Ideas: Wilson & Wilde
Wilson & Wilde (Building Practitioner Strengths, CDF 2001) argue that effective reflection needs three perspectives :
Intellectual or rational: trying to look as objectively as we can at any given situation and stick with the known facts
Emotional: people are often discouraged from focussing on how they felt about an experience. Often we are advised to ‘draw a line under it and move on’. Dwelling on feelings can be viewed as not ‘professional’ and seen as a sign of personal weakness. However, exploring our feelings may help us to gain insight into our choices and actions.
Do you acknowledge your feelings about specific areas of work?
If yes – what do you gain from doing this?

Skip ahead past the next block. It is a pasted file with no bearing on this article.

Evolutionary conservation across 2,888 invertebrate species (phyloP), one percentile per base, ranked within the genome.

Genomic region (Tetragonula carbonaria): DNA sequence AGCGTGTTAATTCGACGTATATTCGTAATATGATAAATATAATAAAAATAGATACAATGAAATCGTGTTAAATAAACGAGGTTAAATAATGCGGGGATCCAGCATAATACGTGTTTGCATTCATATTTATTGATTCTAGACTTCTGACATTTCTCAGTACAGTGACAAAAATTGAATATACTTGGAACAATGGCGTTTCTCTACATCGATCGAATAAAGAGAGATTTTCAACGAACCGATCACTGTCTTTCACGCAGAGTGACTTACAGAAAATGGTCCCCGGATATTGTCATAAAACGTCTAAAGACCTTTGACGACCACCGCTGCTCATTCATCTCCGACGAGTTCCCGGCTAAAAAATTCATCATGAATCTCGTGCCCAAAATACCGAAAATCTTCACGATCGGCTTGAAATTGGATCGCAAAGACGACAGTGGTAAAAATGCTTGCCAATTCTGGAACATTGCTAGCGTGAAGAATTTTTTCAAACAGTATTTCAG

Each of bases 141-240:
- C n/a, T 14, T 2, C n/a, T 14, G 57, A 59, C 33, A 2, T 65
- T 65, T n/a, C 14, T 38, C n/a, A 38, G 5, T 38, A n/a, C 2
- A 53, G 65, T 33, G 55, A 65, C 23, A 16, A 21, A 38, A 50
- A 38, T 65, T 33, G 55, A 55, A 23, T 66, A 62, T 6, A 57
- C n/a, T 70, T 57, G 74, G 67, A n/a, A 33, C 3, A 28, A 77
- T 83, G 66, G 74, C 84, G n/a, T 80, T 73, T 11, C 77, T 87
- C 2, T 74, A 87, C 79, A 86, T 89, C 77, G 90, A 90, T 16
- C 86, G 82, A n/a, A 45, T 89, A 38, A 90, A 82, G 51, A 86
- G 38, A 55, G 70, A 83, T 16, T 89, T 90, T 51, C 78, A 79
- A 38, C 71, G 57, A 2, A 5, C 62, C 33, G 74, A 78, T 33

If no – what gets in the way or stops you?
If no – is this something you would be interested to try?
Political: awareness of the complex power relationships that exist in situations. This may refer to your own ‘professional power’ – the authority you have because of specialised knowledge or your status in the organisation. It can be helpful to try to see things from different points of view – if, for example, you are involved in community engagement activity, it’s helpful to put yourself in the shoes of others who are involved in some way or another.
How much autonomy do you have in your job?
Do you understand your own professional power and any implications for you and for others?